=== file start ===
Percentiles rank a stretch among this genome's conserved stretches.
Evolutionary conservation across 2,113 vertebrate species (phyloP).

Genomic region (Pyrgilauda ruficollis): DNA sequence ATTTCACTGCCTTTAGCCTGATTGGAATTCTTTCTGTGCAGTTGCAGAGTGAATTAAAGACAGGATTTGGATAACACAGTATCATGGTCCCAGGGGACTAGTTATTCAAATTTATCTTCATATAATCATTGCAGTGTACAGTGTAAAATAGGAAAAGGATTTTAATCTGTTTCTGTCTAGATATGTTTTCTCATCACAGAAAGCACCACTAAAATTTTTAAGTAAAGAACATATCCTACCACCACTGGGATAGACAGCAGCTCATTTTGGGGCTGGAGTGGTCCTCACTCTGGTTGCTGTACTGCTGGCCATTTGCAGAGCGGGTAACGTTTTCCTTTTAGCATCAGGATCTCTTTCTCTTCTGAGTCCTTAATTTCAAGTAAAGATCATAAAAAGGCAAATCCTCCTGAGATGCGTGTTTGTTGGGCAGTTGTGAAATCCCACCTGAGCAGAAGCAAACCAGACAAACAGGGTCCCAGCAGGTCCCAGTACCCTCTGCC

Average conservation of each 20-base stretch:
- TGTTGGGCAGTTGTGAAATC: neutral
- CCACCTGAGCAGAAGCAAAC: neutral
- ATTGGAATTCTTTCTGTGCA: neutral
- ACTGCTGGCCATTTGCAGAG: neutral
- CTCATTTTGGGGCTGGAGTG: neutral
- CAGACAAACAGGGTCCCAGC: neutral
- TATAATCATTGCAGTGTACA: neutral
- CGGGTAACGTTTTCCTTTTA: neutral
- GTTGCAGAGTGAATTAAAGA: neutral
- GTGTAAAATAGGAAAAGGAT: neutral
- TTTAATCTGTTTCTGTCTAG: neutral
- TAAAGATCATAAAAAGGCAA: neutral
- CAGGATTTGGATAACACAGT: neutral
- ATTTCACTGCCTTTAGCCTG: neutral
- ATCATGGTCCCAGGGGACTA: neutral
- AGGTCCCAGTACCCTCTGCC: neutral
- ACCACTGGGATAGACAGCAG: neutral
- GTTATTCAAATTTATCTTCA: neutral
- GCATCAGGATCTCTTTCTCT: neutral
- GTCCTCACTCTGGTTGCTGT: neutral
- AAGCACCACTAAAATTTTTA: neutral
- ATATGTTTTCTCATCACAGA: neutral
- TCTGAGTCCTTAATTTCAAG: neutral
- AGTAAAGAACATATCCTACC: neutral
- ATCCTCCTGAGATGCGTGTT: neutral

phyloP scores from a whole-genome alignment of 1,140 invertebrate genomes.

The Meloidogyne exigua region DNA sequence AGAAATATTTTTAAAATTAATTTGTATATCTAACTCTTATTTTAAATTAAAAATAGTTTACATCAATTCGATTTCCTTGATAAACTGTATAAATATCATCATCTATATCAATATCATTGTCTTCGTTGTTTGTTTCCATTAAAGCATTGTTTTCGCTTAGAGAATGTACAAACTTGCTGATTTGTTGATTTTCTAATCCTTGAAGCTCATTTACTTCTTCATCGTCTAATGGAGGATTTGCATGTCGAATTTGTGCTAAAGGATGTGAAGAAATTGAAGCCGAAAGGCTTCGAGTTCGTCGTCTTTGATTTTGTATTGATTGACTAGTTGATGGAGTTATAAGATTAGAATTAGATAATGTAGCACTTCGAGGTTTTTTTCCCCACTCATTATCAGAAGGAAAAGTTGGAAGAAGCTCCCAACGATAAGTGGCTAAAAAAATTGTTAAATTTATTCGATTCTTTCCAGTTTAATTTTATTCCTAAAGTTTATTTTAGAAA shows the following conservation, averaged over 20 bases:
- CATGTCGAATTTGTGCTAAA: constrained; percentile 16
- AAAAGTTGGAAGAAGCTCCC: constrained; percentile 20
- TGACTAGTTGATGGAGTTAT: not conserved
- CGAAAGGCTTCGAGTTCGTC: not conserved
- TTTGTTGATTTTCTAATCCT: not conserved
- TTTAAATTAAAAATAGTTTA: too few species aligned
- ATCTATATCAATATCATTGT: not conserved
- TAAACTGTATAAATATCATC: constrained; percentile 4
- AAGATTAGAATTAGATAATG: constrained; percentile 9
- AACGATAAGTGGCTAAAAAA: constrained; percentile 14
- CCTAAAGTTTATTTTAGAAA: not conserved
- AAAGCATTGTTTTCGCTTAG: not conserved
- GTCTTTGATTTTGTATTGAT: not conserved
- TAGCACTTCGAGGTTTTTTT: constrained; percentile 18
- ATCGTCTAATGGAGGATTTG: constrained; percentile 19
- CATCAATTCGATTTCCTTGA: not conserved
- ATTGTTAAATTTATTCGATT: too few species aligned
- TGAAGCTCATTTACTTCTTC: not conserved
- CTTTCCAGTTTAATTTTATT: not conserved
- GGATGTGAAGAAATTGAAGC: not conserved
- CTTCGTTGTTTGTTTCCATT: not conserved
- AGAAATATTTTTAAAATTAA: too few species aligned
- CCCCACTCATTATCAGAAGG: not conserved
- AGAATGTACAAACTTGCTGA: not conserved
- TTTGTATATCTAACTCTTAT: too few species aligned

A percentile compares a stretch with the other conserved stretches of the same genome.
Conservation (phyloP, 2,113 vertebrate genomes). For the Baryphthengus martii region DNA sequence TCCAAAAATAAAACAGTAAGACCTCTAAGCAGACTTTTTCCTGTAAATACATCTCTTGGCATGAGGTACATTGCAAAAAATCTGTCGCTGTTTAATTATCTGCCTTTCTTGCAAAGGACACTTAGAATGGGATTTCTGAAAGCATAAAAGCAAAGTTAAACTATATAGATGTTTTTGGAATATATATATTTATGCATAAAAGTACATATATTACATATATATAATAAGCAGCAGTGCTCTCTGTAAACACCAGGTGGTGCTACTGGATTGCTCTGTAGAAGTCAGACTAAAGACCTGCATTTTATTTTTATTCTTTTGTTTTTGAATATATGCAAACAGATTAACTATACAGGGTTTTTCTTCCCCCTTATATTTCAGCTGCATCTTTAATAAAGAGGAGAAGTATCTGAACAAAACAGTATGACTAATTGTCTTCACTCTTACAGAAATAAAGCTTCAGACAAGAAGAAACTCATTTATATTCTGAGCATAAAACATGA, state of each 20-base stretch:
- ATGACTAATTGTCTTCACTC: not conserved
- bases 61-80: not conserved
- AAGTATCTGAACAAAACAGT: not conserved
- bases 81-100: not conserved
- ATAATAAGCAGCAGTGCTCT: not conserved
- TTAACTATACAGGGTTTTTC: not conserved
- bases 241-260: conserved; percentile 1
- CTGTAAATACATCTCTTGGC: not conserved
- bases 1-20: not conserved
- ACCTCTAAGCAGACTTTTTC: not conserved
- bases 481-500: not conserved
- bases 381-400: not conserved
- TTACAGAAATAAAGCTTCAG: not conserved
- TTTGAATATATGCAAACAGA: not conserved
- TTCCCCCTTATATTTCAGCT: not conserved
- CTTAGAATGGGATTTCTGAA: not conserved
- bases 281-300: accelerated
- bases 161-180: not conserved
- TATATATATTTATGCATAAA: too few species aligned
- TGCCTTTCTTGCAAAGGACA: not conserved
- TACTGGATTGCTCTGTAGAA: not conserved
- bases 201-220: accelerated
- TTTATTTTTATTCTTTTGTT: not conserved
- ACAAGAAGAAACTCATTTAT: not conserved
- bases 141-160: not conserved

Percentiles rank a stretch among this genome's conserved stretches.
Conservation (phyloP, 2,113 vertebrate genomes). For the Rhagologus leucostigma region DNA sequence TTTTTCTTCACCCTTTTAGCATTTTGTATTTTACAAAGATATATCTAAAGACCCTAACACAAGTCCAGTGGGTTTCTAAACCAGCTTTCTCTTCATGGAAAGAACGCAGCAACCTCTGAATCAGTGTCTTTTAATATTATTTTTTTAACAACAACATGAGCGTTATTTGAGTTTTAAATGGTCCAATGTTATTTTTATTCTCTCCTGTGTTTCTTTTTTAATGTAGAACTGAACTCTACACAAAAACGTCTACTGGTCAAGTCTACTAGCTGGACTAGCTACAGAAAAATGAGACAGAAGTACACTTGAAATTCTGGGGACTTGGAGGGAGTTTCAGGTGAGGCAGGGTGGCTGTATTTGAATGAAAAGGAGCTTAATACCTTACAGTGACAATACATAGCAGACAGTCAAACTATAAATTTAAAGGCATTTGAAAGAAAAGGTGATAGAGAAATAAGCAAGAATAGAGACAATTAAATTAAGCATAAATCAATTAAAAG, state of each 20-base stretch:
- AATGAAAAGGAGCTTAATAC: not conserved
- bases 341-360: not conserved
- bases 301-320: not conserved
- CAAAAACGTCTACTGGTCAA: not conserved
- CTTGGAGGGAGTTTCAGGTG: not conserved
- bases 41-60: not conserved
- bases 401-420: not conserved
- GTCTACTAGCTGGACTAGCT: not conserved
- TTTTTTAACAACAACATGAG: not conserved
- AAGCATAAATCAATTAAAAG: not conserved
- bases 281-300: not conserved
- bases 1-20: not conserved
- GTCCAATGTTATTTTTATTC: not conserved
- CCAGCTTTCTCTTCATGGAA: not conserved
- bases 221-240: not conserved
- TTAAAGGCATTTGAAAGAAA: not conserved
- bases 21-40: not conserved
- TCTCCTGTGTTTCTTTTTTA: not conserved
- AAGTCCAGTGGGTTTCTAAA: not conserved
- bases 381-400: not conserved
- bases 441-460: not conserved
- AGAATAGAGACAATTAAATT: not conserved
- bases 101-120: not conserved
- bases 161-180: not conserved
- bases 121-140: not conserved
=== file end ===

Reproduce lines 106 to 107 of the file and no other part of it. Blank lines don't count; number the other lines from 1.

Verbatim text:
- bases 441-460: not conserved
- AGAATAGAGACAATTAAATT: not conserved